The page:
The price of childhood: on the link between prices paid to farmers and the use of child labour in cottonseed production in Andhra Pradesh, India

The price of childhood: on the link between prices paid to farmers and the use of child labour in cottonseed production in Andhra Pradesh, India

Child labour and the economics of cottonseed production

This paper examines whether or not the procurement price policy of the seed companies has any relationship with the widespread use of child labour in hybrid cottonseed production in Andhra Pradesh. The authors discuss how recent debates on this issue have exposed the contrasting views of the seed industry and child rights advocacy/campaign groups and farmers’ organisations.

Based on field work and village surveys, the report conducts an in-depth analysis of the costs of cottonseed cultivation, wages, yields, prices and profits.

The authors identify:

  • a rise in cultivation costs by 14.6% over the period (2002-04), attributable to the 8.0% rise in input costs. Because adults work shorter days and less intensively than children it has increased total labour needed per acre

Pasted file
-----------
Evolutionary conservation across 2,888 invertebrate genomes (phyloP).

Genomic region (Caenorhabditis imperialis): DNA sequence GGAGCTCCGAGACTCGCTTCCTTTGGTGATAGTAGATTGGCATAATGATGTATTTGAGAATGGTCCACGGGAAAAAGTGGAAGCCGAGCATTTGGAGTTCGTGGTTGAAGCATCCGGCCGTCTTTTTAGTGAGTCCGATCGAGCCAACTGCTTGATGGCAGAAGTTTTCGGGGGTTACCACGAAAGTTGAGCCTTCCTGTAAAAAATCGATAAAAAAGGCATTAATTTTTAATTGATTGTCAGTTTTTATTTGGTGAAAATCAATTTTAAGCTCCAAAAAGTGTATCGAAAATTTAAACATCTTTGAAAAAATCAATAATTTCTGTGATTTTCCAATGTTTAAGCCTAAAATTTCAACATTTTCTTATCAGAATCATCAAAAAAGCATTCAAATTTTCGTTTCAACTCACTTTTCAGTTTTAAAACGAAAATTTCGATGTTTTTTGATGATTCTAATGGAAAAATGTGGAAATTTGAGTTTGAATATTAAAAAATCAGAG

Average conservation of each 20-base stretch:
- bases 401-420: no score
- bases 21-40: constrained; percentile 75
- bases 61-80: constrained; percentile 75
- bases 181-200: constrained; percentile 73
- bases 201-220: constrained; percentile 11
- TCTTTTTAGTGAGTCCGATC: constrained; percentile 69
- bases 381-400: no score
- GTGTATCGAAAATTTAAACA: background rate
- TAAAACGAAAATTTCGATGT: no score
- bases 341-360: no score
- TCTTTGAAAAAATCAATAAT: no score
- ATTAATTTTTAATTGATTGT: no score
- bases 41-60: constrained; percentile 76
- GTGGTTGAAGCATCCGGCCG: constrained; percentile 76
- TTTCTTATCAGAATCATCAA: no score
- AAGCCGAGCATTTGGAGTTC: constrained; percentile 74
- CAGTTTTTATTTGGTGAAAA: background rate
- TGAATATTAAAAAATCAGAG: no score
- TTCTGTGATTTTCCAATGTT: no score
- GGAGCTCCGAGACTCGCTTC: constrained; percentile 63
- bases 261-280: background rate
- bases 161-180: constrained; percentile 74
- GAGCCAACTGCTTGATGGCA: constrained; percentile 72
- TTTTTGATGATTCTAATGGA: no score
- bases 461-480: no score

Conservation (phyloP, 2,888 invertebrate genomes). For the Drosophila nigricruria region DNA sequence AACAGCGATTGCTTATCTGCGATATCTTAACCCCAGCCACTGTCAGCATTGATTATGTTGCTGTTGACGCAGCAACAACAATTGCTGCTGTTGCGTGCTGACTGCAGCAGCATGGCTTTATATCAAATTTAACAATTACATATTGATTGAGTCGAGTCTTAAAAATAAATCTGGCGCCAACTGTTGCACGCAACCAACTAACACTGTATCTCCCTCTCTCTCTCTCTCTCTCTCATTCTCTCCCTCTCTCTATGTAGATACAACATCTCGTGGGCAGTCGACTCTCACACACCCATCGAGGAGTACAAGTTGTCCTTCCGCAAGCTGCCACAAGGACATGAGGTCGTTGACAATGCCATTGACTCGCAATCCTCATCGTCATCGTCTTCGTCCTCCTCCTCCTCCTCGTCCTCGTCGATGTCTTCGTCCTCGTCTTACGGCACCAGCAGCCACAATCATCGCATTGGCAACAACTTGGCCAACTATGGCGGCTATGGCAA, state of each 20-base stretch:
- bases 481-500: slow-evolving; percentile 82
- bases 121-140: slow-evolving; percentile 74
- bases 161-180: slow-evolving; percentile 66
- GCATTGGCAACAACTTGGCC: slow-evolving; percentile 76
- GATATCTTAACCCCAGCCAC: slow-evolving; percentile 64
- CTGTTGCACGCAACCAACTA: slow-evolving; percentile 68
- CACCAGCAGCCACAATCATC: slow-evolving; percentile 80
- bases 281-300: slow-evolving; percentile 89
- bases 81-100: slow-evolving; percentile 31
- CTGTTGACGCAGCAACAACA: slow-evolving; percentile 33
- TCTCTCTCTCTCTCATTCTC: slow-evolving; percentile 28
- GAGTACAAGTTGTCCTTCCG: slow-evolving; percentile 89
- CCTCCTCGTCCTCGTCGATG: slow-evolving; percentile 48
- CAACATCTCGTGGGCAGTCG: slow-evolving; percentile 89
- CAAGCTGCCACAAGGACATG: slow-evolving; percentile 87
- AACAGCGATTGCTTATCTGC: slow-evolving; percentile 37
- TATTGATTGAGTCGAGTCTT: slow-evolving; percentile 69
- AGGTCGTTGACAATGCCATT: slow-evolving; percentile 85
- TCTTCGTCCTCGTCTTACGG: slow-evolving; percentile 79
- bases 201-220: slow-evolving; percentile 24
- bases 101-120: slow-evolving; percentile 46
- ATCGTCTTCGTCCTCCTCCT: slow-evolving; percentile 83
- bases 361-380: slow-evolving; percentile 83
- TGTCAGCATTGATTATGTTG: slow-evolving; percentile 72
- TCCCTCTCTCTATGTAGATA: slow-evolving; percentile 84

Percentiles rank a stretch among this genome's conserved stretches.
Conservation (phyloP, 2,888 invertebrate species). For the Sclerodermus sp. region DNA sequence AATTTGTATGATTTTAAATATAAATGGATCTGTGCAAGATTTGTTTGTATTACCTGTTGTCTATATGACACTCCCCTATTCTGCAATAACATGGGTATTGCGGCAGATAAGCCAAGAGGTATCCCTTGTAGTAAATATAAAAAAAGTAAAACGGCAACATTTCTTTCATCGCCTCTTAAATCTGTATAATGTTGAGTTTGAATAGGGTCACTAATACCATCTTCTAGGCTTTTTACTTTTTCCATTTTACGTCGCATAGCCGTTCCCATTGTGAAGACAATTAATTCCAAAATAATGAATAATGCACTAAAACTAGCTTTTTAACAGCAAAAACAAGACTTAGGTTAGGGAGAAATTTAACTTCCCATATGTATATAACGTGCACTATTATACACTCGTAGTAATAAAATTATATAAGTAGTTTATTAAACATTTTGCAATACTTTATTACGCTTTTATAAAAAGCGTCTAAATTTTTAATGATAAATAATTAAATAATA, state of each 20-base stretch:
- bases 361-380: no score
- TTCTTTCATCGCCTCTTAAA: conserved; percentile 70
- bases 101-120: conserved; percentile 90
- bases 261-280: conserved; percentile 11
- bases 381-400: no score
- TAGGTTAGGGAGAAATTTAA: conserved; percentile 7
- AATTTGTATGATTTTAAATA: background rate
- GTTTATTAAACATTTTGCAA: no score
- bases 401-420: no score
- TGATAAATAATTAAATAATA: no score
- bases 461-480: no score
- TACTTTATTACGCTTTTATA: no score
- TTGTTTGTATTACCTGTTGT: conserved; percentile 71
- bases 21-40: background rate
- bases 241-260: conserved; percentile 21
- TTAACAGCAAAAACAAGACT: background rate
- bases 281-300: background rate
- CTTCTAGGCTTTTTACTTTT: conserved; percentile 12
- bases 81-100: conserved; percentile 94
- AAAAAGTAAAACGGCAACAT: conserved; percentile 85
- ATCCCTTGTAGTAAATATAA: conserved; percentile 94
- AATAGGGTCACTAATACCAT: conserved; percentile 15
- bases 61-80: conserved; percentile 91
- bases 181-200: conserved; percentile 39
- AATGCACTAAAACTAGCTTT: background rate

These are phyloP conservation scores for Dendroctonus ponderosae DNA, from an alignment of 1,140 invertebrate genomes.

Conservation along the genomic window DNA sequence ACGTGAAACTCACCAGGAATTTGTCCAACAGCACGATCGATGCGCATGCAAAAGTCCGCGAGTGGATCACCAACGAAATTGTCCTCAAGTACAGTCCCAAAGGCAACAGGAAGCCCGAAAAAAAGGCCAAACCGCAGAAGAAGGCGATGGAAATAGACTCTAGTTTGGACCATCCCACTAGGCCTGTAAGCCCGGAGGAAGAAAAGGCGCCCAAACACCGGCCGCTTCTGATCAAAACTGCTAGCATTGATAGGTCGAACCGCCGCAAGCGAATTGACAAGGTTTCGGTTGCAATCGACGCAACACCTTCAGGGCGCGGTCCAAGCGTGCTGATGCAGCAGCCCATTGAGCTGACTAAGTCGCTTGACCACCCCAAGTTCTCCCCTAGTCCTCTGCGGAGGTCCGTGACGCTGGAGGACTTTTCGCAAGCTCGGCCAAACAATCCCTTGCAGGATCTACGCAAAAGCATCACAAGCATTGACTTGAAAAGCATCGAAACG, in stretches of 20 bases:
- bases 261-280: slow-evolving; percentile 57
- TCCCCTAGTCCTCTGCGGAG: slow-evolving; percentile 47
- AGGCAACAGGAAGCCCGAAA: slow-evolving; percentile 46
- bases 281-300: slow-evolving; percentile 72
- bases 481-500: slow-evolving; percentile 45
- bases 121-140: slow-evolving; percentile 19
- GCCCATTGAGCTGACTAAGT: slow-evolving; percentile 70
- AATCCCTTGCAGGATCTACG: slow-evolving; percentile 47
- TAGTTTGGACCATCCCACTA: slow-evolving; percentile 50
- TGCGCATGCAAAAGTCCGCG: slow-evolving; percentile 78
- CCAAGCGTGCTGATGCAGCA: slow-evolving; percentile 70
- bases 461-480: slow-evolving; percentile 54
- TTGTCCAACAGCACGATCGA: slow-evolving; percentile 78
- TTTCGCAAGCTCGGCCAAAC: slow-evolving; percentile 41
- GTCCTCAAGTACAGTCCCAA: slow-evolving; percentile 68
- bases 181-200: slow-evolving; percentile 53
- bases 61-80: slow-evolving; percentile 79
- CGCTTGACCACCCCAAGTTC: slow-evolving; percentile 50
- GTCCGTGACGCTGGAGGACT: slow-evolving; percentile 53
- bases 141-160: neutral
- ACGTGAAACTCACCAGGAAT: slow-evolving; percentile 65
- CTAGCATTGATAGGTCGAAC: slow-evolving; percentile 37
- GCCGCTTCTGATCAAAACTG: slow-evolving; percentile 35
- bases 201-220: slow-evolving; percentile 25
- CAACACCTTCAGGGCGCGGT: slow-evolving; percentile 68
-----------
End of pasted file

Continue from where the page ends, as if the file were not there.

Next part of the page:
• fluctuating yields, falling average profits, declining profit margins and falling buying prices have put pressure on farmers to adopt a conservative view on substituting cheap child for more expensive adult labour
  • for adults on a minimum wage to replace child labourers the rise in price for consumers would be minimal (1%-3.5%) and have a small impact on profits of seed producers.

The paper concludes that procurement price policy is an important contributing factor for large-scale employment of child labour in the cottonseed sector. Unless this issue is addressed other interventions to address the problem of child labour in this sector will not be very effective.